An open letter to American Muslims:
In April 1944, a Cpl. Rupert Trimmingham wrote the editor of Yank, a U.S. Army magazine, about what happened when he and eight fellow soldiers, traveling by train, had an overnight layover in a small Louisiana town. They went to get coffee, but no restaurant would serve African-American soldiers except the one at the depot. And it required that they go into the kitchen.
“But that’s not all,” wrote Trimmingham. That morning at 11:30, “about two dozen German prisoners of war, with two American guards, came to the station. They entered the lunchroom, sat at the tables, had their meals served, talked, smoked, in fact, had quite a swell time. I stood on the outside looking on, and I could not help but ask myself these questions: Are these men sworn enemies of this country? … Are we not American soldiers, sworn to fight for and die if need be for this country? Then why are they treated better than we are? Why are we pushed around like cattle? … Why does the Government allow such things to go on?”
I invoke Trimmingham’s letter because it embodies a dilemma with which I suspect you are too familiar: the question of how – and whether – to love a country that often fails to love you back.
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That quandary is thrown into sharp focus by last week’s terror attack in Belgium and the wearisomely predictable response from the political right. On the one hand, there’s Ted Cruz arguing for an increased police presence to “patrol and secure” your neighborhoods. On the other hand, there’s Donald Trump, reiterating his call to close America’s borders to Muslims.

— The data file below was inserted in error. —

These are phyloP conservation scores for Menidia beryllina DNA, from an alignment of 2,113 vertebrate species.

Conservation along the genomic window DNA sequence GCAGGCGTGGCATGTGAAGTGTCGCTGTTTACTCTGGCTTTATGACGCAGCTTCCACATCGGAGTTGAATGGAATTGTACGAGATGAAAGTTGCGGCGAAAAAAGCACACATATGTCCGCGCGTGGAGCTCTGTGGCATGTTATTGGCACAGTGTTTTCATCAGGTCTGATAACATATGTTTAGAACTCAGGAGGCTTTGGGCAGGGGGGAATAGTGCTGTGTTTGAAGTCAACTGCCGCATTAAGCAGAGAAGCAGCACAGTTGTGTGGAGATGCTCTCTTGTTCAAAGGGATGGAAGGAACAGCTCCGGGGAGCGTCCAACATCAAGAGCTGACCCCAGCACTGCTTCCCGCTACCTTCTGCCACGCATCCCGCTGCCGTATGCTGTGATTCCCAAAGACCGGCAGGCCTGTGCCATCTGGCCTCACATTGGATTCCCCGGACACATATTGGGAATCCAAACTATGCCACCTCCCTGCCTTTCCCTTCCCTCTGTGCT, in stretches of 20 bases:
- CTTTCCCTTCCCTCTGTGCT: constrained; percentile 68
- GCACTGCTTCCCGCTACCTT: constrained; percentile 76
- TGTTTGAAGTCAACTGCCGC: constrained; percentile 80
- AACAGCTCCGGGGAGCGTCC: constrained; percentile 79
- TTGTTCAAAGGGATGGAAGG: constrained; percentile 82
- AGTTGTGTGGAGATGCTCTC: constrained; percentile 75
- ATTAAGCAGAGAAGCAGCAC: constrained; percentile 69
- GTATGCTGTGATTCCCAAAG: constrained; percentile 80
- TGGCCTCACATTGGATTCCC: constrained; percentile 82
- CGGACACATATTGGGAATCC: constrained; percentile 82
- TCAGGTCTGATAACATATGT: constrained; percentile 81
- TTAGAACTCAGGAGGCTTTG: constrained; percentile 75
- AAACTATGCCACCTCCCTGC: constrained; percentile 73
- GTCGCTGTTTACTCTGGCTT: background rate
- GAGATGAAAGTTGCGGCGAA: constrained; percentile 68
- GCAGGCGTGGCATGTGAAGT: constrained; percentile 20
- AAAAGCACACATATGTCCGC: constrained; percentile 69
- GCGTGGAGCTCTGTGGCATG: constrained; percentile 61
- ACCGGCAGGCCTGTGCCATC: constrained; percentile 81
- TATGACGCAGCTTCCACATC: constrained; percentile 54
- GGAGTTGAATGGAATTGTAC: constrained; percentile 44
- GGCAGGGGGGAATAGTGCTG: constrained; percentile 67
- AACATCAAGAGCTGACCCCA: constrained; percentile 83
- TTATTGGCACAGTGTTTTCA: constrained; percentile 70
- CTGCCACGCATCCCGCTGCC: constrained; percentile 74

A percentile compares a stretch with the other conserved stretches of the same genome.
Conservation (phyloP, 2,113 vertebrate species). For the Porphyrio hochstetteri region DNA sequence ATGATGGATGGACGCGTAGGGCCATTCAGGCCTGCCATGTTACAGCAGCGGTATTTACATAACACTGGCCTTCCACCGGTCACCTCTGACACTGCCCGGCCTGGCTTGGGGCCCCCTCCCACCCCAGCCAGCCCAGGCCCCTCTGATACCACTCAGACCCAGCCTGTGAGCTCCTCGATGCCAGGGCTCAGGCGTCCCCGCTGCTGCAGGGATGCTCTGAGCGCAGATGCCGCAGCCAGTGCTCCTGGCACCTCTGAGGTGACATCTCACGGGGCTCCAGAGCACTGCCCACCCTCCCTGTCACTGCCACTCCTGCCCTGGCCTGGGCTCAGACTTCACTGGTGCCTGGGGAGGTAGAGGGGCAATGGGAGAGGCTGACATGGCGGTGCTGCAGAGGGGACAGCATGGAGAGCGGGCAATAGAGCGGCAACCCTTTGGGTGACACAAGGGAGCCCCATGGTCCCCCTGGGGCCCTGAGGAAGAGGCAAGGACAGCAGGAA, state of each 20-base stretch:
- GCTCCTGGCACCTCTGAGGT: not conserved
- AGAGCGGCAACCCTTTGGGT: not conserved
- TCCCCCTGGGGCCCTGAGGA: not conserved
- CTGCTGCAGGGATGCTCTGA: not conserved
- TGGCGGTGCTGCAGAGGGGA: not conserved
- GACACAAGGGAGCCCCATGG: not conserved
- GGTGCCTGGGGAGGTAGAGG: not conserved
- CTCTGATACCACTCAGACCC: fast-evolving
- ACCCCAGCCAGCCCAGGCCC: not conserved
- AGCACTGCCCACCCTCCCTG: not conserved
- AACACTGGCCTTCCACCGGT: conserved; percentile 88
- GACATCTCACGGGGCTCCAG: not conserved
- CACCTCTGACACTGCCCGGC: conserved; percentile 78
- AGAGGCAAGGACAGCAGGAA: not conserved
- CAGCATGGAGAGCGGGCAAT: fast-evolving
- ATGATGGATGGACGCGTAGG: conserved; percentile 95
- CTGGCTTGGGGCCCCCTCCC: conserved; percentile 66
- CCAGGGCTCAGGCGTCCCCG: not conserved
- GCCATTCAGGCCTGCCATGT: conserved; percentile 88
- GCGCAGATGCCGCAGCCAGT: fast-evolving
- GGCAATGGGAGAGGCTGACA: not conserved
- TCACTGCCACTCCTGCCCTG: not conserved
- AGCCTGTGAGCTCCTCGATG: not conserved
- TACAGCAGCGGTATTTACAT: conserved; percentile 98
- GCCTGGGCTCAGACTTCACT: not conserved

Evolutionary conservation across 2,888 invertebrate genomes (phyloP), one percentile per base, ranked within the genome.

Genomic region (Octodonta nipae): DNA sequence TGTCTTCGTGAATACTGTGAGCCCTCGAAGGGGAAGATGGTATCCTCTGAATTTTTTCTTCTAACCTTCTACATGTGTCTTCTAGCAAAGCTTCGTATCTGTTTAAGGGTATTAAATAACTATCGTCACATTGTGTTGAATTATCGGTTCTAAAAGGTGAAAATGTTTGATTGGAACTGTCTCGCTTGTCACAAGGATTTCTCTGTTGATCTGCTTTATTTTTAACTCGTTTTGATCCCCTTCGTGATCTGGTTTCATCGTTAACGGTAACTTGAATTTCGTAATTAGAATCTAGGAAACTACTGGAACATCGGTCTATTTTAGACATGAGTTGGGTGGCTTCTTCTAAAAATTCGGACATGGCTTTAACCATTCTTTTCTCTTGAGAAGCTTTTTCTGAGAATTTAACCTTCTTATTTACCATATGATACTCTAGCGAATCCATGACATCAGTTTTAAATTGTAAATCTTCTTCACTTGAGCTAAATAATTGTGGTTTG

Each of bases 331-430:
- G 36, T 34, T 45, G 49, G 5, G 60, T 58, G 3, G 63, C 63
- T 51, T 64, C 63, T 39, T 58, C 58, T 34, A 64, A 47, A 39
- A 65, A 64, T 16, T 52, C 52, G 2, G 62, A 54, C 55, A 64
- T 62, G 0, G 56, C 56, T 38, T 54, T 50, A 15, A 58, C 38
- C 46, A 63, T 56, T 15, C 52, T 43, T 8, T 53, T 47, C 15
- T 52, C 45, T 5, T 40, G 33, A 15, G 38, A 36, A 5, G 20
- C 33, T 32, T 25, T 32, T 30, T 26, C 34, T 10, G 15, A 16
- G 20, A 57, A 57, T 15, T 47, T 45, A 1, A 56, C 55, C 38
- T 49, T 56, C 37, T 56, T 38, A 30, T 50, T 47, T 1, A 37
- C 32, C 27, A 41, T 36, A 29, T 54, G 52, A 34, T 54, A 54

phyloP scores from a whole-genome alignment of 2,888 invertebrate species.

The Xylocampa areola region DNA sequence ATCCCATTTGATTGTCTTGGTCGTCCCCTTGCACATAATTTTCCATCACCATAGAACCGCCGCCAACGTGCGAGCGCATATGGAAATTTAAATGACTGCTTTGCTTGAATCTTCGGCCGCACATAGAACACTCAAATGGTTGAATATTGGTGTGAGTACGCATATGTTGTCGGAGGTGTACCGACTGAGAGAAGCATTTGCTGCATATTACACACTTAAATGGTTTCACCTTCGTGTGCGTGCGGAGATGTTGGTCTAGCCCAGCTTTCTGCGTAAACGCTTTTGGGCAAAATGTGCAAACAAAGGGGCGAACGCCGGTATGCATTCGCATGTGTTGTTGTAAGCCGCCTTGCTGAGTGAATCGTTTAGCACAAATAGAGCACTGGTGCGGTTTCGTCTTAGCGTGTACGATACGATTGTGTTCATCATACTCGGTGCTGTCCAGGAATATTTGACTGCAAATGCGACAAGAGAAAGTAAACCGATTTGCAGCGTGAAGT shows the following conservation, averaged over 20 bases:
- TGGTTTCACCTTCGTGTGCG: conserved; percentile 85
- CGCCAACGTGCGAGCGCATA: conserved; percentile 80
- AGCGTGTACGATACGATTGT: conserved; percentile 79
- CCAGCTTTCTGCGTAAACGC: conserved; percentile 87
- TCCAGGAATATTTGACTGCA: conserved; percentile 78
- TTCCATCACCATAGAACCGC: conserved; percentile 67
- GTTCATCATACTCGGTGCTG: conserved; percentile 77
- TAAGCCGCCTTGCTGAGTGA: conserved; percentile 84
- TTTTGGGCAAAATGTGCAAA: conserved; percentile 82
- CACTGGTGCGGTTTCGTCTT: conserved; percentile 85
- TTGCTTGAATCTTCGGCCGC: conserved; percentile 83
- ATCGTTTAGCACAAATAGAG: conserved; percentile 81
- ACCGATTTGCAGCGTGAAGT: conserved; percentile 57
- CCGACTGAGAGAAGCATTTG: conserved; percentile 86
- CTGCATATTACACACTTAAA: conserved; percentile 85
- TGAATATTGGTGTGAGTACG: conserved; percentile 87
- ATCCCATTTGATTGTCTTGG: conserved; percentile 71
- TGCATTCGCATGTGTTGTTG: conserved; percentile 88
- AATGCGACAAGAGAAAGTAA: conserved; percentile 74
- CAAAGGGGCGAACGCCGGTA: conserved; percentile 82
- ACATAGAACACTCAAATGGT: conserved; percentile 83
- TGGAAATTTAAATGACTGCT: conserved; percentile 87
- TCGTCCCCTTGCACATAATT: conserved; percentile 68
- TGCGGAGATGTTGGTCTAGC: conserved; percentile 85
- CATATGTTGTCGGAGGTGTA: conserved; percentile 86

These are, of course, manifestly stupid ideas. How will we define a “Muslim neighborhood”? Will a Christian living there need a pass to come and go freely? How does Trump propose to identify Muslims at the border? Will religions have to issue ID cards?
Besides which: There’s the Constitution.
Not to mention that, every two weeks or so, it seems some disaffected white guy shoots up a movie theater, schoolyard or church, yet no one proposes to lock down white neighborhoods or close American borders to white men because of it.
Indeed, we are told such carnage is the price of “freedom.” But let some thug calling himself Muslim commit mass murder on the far side of the planet and suddenly people want Marines guarding every falafel stand in New York.
It has to hurt and cannot help but make the question more pointed: Why should a Muslim love America?
Trying to find a way and a reason to do so must sometimes feel foolish and naive. Why serve a country that often hates you? Why support a country that sometimes fails you? Why tell your children to believe in a country like that?
So I write this letter for four reasons:
The first is to say that some of us have been there. Some of us still are.
The second is to remind you that Cruz and Trump do not represent the predominant opinion – only the loudest.
The third is to say, on behalf of the rest of us: I’m sorry for what you’re dealing with.
The fourth is to point out that there is a difference between America and Americans.
“America” is simple. It’s “liberty and justice for all.” It’s freedom. It’s an ideal.
“Americans” are the people charged with living up to that ideal. And very often, they fail to do so. Because of expedience. Because of bigotry. Because of cowardice. Truth to tell, sometimes, they don’t even try.
But the failure of the people is not the failure of the ideal. This is a truth some of us hold to when our country disappoints and I commend it to you. America belongs to all of us. And America is worth believing in.
Even when Americans let you down.
Leonard Pitts Jr. is a Pulitzer Prize-winning Miami Herald columnist. Email him at email@example.com.